But before we get to the sex robot “Harmony” and an exploration of teledildonics (use your root words, people), Devlin works her way through that classical literature as well as various historical artifacts, such as anc... Read More

Triplanetary: The opening salvo of one of the greatest space operas

Triplanetary by E.E. “Doc” Smith

In its article on the subject of “Space Opera,” my beloved Science Fiction Encyclopedia describes the genre thus: “…loosely applicable to any space adventure story, but particularly to those in which the scale of the action is extravagant…” It is as good a working definition as any, but had the authors of this scholarly tome wished to do so, they might just as easily have explained the term by showing pictures of the six book covers of E.E. “Doc” Smith’s famed LENSMAN series. Written over the 16-year period 1934 - 1950, it is the crowning creation of the man who has been called “The Father of Space Opera,” and a series that has been embraced by generations of readers. The six books that comprise the LENSMAN series have been sitting unread on my bookshelf for many years now, intimidating me by di... Read More

Ball Lightning: How does ball lightning work? The answer may shock you…

Ball Lightning by Cuxin Liu, translated by Joel Martinsen

Ball Lightning (2018) is a story about, well, ball lightning. It’s also about obsession, the travails of science research, the moral perils of military research, and quantum mechanics. And ghosts — in fact, quantum mechanical ghosts. I’m not sure that’s something for everyone, but it’s a lot.

The narrator, Chen, is obsessed with the phenomenon of ball lightning for a simple and macabre reason: his parents are incinerated by it in front of him in the book’s first chapter. As reasons for obsession go, this is a strong one; it’s not hard to believe that from that time forward understanding ball lightning is really all he cares about. So he becomes a meteorologist — not the kind that tells you what the weather will be like in a week, the kind who makes elaborate mathematical models of ball lightning. He meets a lot of people who are als... Read More

Dark Lord of Derkholm: A delightfully satirical fantasy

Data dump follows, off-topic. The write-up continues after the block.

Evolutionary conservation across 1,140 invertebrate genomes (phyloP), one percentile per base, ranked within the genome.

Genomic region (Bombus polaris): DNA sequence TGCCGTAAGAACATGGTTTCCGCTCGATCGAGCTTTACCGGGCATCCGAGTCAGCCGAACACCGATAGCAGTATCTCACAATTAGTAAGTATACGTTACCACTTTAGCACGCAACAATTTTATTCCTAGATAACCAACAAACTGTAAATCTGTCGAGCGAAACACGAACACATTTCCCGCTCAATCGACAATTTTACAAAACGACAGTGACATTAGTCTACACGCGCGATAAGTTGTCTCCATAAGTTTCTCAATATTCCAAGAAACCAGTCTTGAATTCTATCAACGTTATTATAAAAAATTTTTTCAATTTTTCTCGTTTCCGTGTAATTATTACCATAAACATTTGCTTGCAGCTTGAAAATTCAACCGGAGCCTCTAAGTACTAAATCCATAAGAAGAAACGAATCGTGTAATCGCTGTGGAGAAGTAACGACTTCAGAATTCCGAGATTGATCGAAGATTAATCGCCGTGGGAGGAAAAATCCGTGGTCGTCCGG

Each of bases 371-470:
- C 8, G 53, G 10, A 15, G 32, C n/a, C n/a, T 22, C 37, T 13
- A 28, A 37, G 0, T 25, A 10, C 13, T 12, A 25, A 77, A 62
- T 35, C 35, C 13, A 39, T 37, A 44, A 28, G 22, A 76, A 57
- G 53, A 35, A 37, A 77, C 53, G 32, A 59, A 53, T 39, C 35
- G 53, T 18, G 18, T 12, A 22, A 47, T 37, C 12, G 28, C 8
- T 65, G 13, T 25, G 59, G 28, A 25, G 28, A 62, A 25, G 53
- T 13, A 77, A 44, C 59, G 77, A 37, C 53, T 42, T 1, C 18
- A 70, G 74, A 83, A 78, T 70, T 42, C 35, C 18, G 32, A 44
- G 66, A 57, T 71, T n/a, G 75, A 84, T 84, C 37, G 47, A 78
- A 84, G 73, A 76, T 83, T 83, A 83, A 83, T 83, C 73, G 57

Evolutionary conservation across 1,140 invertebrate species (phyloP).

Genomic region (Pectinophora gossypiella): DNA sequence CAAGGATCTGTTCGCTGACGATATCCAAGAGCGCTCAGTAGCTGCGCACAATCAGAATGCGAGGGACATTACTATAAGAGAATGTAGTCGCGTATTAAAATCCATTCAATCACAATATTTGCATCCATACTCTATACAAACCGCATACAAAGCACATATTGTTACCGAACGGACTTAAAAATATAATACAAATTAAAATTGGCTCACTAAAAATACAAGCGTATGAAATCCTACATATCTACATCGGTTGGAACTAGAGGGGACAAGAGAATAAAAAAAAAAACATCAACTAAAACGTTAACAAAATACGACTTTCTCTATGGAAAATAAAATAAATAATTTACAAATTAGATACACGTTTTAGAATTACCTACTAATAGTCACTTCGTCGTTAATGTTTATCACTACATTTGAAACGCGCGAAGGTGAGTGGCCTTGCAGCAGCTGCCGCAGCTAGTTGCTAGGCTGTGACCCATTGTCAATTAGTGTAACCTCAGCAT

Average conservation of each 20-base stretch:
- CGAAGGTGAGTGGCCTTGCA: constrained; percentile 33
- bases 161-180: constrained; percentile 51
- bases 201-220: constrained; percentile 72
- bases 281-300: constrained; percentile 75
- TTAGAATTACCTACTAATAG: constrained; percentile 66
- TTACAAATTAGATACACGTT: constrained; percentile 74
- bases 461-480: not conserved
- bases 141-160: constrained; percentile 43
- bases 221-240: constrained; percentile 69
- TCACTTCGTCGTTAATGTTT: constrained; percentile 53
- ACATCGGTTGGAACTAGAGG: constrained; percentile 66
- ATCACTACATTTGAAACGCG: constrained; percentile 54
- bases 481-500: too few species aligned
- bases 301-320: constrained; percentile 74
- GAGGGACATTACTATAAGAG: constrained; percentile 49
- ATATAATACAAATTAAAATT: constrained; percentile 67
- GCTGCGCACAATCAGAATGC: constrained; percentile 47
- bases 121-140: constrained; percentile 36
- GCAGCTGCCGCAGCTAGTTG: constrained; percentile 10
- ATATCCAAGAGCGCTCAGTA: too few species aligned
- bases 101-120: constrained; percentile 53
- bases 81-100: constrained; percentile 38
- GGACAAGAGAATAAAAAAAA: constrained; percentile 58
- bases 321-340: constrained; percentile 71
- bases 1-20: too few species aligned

Dark Lord of Derkholm by Diana Wynne Jones

Dark Lord of Derkholm (1998) is a delightful young adult story for those who like a heavy dose of satire in their fantasy. Similar to Diana Wynne JonesThe Tough Guide to Fantasyland, it pokes fun of the genre we love by exposing and exploiting some of its most common clichés.

The story takes place in a world parallel to ours to which people can travel and pay to have an adventure. The company that sells the tours, Chesney’s Pilgrim Parties, is from our world. Mr. Chesney’s company has constructed a medieval fantasy setting in the parallel world and employs the people who live there to act out the stereotypical characters that its customers expect.

Much to his dismay, this year Derk ... Read More

In an Absent Dream: A well-crafted, heartfelt tale

In an Absent Dream by Seanan McGuire

I didn’t have a great experience with the first WAYWARD CHILDREN book I read by Seanan McGuireEvery Heart a Doorway — which put me off the next few books in the series. But I decided to give the well-reviewed series another shot with In an Absent Dream (2019), and I’m glad I did as it certainly struck a far more responsive chord and has encouraged me to take a look at the others I’ve missed.

The series posits a series of other worlds and presents us children who have made their way to one or more worlds (and sometimes back) via various types of portals. This most recent title focuses on Katherine Victoria Lundy, a girl whose “remarkability to... Read More

Stronger, Faster, and More Beautiful: Linked stories exploring humanity’s potential

Stronger, Faster, and More Beautiful by Arwen Elys Dayton

Arwen Elys Dayton’s latest novel, Stronger, Faster, and More Beautiful (2018) is a novel comprised of six linked stories, each taking part in a different point in humanity’s future, beginning “A few years from now,” leapfrogging to various points beyond, and ending when “They have left us far behind.” Dayton doesn’t specify the precise year or time period, letting the pace and scale of scientific advancements inform the reader’s imagination. Her teenaged protagonists each experience some kind of alteration (or lack thereof) and must cope with backlash, acceptance, or rejection of their changing selves and the significance those changes have on the world around them.